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Thread: looking for some help

  1. #1
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    Default looking for some help

    Hello
    I am trying to design a 4 channel dc ssr that will be used with 12 v or 5 v DC only

    as I am in the UK the standard 512-FQPF13N06L MOSFET 60V N-Channel QFET Logic Level used in the designs on the wiki are hard to get over here and most websites state they ship from the USA.

    would this part be inter-changeable?

    IRF540 n channel mosfet

    here is the date sheet

    http://www.st.com/web/en/resource/te...CD00003275.pdf

    Regards

    Stephen
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  2. #2
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    Default Re: looking for some help

    Yes, you can use it as a switch.
    The gate voltage spec has a range of 2V to 4V when the switch will start to turn on. This range can be at the higher end for your units, causing your Arduino to not fully turn the lights on. In this case you may need a driver transistor between the Arduino output and the mosfet's gate. Hence the 12V supply would be better to ensure a good switch on state.
    How to implement it can be varied. Some use an opto-isolator, some don't.
    An opto example is here .. https://arduino-info.wikispaces.com/...PowerFetSwitch
    There may be other designs you can find, to reduce parts count, if you search for it.
    Or you could experiment on your own - if you have the basic tools to evaluate your results.

  3. #3
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    Default Re: looking for some help

    if I used version 1 schematic would i need to change the resistor voltage between the opto and transistor

    http://www.doityourselfchristmas.com...y_Instructions

    I am happy to go with out the optos but if it is going to struggle I will just use them
    2016 pixel power RAF Wittering soon to be RAF Akrotiri
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  4. #4
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    Default Re: looking for some help

    Quote Originally Posted by kartingted View Post
    if I used version 1 schematic would i need to change the resistor voltage between the opto and transistor ..
    No, you may leave them as they are. You can also try the circuit as is, but use the IRF540 for the mosfet and see if it works for you.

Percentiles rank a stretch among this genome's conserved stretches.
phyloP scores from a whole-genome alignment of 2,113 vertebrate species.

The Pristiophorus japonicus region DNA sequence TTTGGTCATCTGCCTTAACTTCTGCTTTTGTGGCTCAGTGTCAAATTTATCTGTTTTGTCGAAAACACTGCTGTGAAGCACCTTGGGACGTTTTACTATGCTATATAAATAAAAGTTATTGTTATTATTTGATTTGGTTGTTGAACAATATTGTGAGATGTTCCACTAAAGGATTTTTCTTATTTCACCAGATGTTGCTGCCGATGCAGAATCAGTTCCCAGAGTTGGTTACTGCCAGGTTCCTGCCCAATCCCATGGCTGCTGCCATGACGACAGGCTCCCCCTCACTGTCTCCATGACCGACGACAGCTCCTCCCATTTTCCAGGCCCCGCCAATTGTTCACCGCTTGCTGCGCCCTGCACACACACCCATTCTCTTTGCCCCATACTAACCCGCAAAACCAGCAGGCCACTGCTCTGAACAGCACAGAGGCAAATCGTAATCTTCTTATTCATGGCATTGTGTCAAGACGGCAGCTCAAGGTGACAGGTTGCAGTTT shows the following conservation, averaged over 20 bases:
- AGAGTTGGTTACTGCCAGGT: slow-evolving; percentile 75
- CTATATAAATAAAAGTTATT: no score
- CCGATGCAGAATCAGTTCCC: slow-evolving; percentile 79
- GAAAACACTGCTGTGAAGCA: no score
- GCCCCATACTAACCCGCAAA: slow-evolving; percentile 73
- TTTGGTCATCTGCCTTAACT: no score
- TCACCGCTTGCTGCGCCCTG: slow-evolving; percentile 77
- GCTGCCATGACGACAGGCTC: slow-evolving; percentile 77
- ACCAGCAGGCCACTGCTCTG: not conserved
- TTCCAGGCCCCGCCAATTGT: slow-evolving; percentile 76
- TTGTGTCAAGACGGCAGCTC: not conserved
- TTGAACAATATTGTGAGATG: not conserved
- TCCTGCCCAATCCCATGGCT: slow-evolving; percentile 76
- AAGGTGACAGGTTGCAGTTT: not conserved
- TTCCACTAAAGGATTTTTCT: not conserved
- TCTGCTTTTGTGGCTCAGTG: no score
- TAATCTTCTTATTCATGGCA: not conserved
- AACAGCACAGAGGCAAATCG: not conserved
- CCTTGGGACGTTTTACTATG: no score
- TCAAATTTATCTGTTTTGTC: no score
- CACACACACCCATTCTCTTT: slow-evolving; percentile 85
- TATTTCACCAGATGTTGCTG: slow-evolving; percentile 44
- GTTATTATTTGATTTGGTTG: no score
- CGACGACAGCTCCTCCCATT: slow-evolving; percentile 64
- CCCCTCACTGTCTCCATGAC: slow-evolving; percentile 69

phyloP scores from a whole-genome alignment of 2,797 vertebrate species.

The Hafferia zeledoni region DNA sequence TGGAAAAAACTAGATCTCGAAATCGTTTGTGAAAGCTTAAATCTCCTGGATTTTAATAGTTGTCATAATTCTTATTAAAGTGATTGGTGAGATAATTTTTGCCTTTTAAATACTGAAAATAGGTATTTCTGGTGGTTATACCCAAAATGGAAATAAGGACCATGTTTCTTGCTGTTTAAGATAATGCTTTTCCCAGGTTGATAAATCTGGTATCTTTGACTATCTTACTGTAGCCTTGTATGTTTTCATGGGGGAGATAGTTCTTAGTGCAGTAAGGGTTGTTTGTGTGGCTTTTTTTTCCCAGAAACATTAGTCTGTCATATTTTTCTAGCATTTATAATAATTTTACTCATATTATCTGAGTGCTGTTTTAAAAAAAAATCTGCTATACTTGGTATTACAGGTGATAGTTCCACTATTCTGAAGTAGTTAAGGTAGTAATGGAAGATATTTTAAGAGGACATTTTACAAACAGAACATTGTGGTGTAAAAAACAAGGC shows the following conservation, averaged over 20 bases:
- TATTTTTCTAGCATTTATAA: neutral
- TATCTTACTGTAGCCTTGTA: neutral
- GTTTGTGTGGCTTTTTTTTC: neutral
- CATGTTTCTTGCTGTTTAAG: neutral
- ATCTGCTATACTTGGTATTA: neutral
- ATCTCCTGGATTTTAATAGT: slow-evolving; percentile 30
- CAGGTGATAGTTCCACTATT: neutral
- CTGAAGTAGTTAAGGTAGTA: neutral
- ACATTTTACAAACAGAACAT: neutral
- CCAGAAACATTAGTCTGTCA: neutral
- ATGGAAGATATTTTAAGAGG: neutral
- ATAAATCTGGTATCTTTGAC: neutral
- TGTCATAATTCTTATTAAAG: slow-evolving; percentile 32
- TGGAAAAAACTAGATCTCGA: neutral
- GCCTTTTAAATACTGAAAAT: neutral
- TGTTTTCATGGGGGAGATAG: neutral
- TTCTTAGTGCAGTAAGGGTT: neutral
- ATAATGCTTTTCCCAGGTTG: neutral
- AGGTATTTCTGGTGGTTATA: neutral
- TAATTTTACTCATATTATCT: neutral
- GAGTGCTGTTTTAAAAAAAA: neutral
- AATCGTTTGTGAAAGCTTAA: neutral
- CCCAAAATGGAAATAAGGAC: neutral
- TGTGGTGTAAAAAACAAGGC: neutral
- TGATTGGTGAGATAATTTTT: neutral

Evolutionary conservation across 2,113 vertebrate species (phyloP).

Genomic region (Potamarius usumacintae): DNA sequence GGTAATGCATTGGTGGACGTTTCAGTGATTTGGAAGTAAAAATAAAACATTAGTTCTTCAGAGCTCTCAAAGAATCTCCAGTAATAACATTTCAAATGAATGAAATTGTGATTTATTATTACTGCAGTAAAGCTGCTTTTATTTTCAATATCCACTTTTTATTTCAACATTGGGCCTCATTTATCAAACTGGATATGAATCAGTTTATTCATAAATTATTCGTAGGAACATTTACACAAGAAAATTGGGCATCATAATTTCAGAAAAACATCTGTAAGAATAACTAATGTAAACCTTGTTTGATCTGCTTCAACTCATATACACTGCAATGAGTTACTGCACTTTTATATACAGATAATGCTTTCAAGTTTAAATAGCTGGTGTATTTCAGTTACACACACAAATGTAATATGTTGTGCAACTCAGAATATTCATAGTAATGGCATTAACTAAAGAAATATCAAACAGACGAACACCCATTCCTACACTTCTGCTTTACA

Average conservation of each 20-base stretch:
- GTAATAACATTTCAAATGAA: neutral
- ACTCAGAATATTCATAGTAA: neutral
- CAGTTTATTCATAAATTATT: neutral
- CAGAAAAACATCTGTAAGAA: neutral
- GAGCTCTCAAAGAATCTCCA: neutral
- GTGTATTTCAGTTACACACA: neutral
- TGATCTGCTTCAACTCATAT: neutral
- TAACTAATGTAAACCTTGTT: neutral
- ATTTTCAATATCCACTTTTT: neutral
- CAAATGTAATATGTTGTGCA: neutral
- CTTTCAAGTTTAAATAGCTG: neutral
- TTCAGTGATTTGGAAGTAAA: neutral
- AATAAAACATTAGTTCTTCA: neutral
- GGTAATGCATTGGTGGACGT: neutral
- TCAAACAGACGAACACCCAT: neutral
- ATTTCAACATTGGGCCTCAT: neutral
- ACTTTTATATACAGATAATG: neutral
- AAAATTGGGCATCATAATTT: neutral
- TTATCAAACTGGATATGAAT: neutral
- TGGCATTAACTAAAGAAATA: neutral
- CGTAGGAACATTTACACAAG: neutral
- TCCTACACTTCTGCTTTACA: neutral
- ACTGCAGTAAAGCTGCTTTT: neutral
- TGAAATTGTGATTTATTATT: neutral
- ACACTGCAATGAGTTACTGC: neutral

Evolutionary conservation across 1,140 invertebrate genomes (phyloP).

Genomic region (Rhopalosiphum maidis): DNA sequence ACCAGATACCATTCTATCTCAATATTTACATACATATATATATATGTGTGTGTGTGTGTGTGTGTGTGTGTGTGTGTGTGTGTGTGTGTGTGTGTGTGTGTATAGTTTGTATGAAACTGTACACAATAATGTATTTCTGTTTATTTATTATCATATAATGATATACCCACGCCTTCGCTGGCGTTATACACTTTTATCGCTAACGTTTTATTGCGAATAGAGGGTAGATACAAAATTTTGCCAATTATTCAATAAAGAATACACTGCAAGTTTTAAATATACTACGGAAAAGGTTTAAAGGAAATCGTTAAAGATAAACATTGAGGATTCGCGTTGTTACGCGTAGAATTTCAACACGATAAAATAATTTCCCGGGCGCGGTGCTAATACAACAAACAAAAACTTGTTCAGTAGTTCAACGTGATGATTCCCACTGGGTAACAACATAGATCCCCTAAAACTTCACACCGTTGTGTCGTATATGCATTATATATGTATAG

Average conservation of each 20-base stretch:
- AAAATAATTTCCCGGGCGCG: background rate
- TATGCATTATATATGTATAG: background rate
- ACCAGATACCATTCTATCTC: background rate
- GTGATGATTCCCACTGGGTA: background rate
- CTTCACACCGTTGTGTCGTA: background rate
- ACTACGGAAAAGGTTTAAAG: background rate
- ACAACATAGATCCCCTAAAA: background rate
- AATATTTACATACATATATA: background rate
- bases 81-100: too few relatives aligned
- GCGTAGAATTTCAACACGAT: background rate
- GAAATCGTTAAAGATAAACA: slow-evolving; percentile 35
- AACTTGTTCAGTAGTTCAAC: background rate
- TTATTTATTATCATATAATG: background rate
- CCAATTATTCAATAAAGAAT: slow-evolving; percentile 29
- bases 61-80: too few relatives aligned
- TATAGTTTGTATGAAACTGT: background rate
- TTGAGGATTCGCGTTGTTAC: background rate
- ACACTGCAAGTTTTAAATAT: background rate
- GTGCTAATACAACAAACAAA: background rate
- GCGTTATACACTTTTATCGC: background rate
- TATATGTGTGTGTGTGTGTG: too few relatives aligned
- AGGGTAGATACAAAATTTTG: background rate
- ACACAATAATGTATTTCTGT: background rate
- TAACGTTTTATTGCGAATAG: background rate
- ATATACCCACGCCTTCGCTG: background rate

You didn't indicate your lights' power supply, nor current load you plan to drive.

    The mosfet is operated as an ON-OFF switch. The higher the gate voltage the harder the mosfet turns on, until it saturates. It takes anywhere from 2V to 4V to start conducting, according to the data sheet. The gate voltage to cause saturation has a variation from device to device and thus can't be given accurately. You can use the transconductance graph to get a ball park value.

    If your mosfet gets hot, or the lights don't reach full brightness, it may indicate that the mosfet is not turned on hard enough. In this case you should use a 12V power supply to drive the opto transistor so that gate of the mosfet will get close to 12V of drive.

  5. #5
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    Default Re: looking for some help

    My strips are 12v dc and run around 1.5 amp max

    I have some 5v strips but I'm not sure if I'm going to use them this year,

    If I use version one design with a 12v regulator on it I should be ok and will get full brightness
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    Default Re: looking for some help

    Yes, it should.

  7. #7
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    Default Re: looking for some help

    Thank you

    now time to design in eagle should have it done by tonight

    thank you for your help Lightup
    2016 pixel power RAF Wittering soon to be RAF Akrotiri
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  8. #8
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    Default Re: looking for some help

    You need to look at the i-v curves in the datasheet to see how well the part will work in your app. I can't do it myself now because my phone won't display pdf files. Since the part is likely in the same family as the irf530 mentioned in an earlier thread, it probably needs more than 4V to get to a sweet spot on the i-v curve.
    Phil

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    Default Re: looking for some help

    Quote Originally Posted by P. Short View Post
    ... it probably needs more than 4V to get to a sweet spot on the i-v curve.
    Yes, the mosfet turn on is listed between 2V (min) and 4V (max). Hence the 12V drive supply would be a better choice, as recommended.

  10. #10
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    Default Re: looking for some help

    If you look at the 'Output Characteristics' graph, you will see that the part will typically pass only about 2A with a 4V gate-drive. I'd imagine that it's a lot worse with a 2V gate drive. It should be noted that this is a 'typical' value, not a guaranteed value. The 'Gate Threshold Voltage' parameter listed in the 'ON' section of the datasheet is a largely worthless characteristic, as the 'ON' state is defined there as passing only 250uA of current.

    I think that to guarantee good results the design should go for at least 5V of gate drive. There are many ways to achieve this, although I think that the design using opto-isolators is the safest way.
    Phil

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